Published on: 21st September 2022
New research into the impact of Sign Language on the Australian Economy
September, 2022. Deaf Australians could be $12,000 per year better off if they are provided with adequate Auslan (Australian Sign Language) intervention, according to new research released today by Deaf Connect and Deaf Australia.
The research, titled ‘Our Culture, Our Value, The Social and Economic Benefits of Auslan’ is the first of three ground-breaking reports into the economic impact of Auslan on the Australian economy produced by Per Capita and commissioned by Deaf Connect and Deaf Australia.
The release coincides with National Week of Deaf People (19-25 September 2022), and International Day of Sign Languages (Friday 23 September). The theme for National Week of Deaf People 2022 is Building Inclusive Communities for All.
Deaf Connect CEO Brett Casey says that the series of reports are the first of their kind in Australia to address the economic value, and optimal timing of Auslan intervention for Deaf Australians.
“To ignite policy debate, Deaf Connect identified the need for evidence-based research on the economic impact of Auslan access, but equally important, and pertinent to National Week of Deaf People is the individual and community benefits that shared language fluency can provide”, Mr Casey says.
“This first report outlines the social value across four core areas; health literacy, educational attainment, labour market participation and wellbeing and health benefits.
“The report investigates the benefits associated with the redress of disability impacts that can be provided by Auslan acquisition and are agnostic of other redress solutions such as technology assistance.
“Across these core areas it is estimated the per capita benefit Deaf Australians of Auslan access is $12,419 dollars annually. Critically, the flow on from this is a total economic value of $368 million per year.
“We hope to see these figures, and the social value of sign language access considered by policy makers, including a government review of Auslan as a language, from a status, policy, funding, service provision and cultural lens.”
Deaf Australia CEO, Jen Blyth said the report will be supported by further research, titled; Exploring the Benefits of Auslan in Early Intervention Approaches for Deaf Children.
“While, ‘Our Culture, Our Value, The Social and Economic Benefits of Auslan’, establishes the value of Auslan for individuals and the economy, this subsequent paper focuses on how, and when that learning is best implemented and the opportunity cost that even a few years can have on a child’s capacity to learn.
“The final paper, “Establishing the Costs of Hearing Loss in Australia is as an investigation into the personal and economic costs associated with hearing loss particularly regarding its disabling effects and the cost of productivity. A clear understanding the costs associated with the status quo is critical for policy makers to plan for the future.”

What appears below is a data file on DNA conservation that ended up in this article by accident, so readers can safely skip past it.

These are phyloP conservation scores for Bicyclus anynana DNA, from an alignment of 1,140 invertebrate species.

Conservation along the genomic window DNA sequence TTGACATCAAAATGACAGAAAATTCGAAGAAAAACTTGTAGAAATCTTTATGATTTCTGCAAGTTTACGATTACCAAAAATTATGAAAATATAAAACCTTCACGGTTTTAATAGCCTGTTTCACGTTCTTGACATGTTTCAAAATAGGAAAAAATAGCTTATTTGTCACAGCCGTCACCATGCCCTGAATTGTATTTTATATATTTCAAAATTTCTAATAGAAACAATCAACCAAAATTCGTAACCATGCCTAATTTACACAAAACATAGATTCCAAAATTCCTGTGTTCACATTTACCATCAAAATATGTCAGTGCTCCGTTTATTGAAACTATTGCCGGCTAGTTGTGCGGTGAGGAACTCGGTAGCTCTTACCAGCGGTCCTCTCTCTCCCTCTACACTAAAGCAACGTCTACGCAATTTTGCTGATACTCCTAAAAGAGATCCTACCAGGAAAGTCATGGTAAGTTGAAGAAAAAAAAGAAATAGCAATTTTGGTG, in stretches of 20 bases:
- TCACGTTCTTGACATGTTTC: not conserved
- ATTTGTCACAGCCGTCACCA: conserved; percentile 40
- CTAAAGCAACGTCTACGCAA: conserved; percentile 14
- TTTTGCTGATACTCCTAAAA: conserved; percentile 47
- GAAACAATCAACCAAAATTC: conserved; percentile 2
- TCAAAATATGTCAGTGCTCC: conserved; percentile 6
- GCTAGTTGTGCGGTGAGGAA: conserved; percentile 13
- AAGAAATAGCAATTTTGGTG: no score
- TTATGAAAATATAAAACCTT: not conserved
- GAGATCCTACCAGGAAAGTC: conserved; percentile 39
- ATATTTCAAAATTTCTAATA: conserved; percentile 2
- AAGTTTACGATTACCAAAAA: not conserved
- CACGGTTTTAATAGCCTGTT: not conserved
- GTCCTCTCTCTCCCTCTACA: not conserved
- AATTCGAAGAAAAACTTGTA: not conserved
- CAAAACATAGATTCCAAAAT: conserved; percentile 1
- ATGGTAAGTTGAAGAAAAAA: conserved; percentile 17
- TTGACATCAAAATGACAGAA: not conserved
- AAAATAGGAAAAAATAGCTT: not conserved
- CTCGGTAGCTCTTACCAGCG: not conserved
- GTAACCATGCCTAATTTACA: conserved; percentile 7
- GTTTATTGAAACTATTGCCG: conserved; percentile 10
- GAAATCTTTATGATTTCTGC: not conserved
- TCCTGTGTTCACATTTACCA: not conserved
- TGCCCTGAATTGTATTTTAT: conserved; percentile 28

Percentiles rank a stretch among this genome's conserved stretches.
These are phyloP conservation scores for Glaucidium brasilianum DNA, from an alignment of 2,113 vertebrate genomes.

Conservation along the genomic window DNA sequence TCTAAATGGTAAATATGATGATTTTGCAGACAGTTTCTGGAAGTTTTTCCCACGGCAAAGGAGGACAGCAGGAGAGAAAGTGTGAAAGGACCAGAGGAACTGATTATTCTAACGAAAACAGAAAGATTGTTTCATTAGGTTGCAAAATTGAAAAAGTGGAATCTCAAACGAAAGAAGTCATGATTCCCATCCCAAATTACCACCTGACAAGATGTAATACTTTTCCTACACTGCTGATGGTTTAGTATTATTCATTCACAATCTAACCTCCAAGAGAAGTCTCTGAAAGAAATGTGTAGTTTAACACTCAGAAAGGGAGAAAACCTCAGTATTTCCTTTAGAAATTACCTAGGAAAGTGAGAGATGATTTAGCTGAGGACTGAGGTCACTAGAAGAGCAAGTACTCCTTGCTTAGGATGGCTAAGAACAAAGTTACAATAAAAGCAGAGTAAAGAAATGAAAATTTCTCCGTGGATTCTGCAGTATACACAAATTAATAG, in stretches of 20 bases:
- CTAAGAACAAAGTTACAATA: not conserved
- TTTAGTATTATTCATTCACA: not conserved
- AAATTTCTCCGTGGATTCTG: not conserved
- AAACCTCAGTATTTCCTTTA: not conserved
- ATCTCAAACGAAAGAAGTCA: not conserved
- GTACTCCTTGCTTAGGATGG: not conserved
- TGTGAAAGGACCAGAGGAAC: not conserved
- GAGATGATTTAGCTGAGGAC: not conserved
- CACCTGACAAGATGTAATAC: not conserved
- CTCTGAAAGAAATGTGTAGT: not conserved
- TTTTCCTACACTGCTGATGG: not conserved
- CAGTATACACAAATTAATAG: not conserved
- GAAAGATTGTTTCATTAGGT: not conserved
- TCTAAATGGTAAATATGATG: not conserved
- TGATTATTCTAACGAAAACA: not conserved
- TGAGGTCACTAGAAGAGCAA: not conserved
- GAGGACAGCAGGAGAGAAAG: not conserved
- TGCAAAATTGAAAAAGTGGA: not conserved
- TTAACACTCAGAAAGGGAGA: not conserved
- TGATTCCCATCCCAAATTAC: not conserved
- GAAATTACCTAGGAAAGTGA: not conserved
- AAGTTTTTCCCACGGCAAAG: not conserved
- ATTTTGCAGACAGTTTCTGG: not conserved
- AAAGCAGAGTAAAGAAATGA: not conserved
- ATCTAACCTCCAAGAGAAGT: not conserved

In addition to this suite of research, Deaf Connect and Deaf Australia’s have developed a joint advocacy agenda, which will form the basis of our discussions with Government and other stakeholders. This includes four recommendations:
- A commitment from Government to establish a Joint Committee to review the equity, effectiveness, and efficiency of Auslan including existing policy, funded programs, services and overall status
- Redesigning the Employment Assistance Fund to ensure greater accessibility and flexibility, which will lead to greater employment participation and socioeconomic contributions by Deaf Australians
- Providing access to critical assistive technology for Deaf Australians aged over 65 who are ineligible for the NDIS
- An authentic commitment from all levels of Government to ensure all key press conferences, briefings and announcements are accessible in Auslan.
Deaf Australia and Deaf Connect look forward to presenting this, and the rest of our pipeline of research to Government and engaging with all stakeholders on these important issues.
The report, ‘Our Culture, Our Value, The Social and Economic Benefits of Auslan’ can be found on the Deaf Connect and Deaf Australia websites, include a summary report and an Auslan version.
The release of this research was planned for an exclusive event at Parliament House in Canberra on 14.09.22 which has been postponed to accommodate plans for the death of Queen Elizabeth II.
For all media enquiries, contact us.
Deaf Connect offer interpreting services for Auslan representation across all media.
Interviews and comment are available from Mr Brett Casey, CEO Deaf Connect and Jen Blyth, CEO Deaf Australia.